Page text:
Back in Japan, we get the absolutely brilliant twist that the stupid, butt-of-the-joke British cop that was sent out in the personnel exchange that they orchestrated to get Kenzo into the country in the first place is himself a double agent, working for the British gangsters as an insurance policy against the Yakuza. It's a genuinely fun retcon that gives some added suspense to the resuce of Yuto's family and offsets the quite dark conclusion to the Yakuza war, which is also dealt with deftly as both scheming family heads are killed off to restore the peace. All of that gets my thumbs up and also provides a very obvious ending for Kenzo: we now have the British police with circumstnatial evidence holding a Japanese policeman, and Japanese police with fairly solid evidence holding a British policeman. A prisoner swap seems in order, but we never get it 🤷♂️
That's all followed by a slightly ambiguous ending to Yuto's story as he seems to meet up with his family in Paris, though it could all be a daydream (but maybe that's the point here), whilst we get zero updates on Kenzo's wife or mother. And, probably most annoyingly, whilst all of this is going on, we get teased with a suicidal Rodney who ultimately just ends up at home, with a caring yet slightly selfabsorbed mother and a lot of understandable emotions going on. It feels like his character may come out of things the strongest, and given how much he is a bystander just caught up in this whole mess, that feels fair, but it also means he's just written out of proceedings. For such a core and interesting storyline about British subculture, it feels a shame to end on a flat note.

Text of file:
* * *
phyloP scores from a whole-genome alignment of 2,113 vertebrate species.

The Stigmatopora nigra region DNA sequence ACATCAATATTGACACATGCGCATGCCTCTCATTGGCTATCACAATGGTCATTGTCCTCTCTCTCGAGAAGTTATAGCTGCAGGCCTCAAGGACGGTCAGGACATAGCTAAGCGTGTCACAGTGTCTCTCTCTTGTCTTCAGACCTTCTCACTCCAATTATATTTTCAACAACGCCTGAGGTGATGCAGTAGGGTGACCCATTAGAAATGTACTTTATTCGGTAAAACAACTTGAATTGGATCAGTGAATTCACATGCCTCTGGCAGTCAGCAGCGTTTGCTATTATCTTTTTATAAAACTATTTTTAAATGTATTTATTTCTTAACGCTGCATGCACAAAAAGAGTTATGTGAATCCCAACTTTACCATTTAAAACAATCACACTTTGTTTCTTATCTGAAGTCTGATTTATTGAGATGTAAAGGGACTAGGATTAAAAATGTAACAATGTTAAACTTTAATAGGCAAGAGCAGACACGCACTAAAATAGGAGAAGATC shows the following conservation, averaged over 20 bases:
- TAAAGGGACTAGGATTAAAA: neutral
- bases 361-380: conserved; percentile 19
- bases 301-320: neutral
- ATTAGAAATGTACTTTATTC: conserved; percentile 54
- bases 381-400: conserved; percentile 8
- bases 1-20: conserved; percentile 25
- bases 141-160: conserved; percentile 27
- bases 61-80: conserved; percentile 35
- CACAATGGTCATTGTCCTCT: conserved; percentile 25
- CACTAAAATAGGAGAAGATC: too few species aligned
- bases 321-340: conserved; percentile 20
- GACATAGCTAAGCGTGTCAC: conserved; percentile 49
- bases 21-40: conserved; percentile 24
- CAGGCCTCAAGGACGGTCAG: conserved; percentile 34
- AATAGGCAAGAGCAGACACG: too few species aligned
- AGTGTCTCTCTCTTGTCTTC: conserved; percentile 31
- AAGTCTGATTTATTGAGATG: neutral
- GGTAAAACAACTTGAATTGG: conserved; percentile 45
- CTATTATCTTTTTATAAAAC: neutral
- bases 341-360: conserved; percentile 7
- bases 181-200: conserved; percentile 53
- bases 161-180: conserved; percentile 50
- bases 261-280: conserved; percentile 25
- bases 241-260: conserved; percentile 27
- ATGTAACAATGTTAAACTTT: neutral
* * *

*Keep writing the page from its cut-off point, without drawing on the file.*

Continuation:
Which is all to stay that Giri/Haji is a beautiful, clever, riveting show with a brilliant cast, buckets of wit and charm, and a whole heap of really interesting production/direction techniques that set it apart even more, but I'm not sure it quite sticks the landing. It's far from a mess of an ending, in fact resolving an awful lot well, but it isn't a perfect landing. It's more like it gets both feet on the beam, but then the knees buckle a bit more than they should.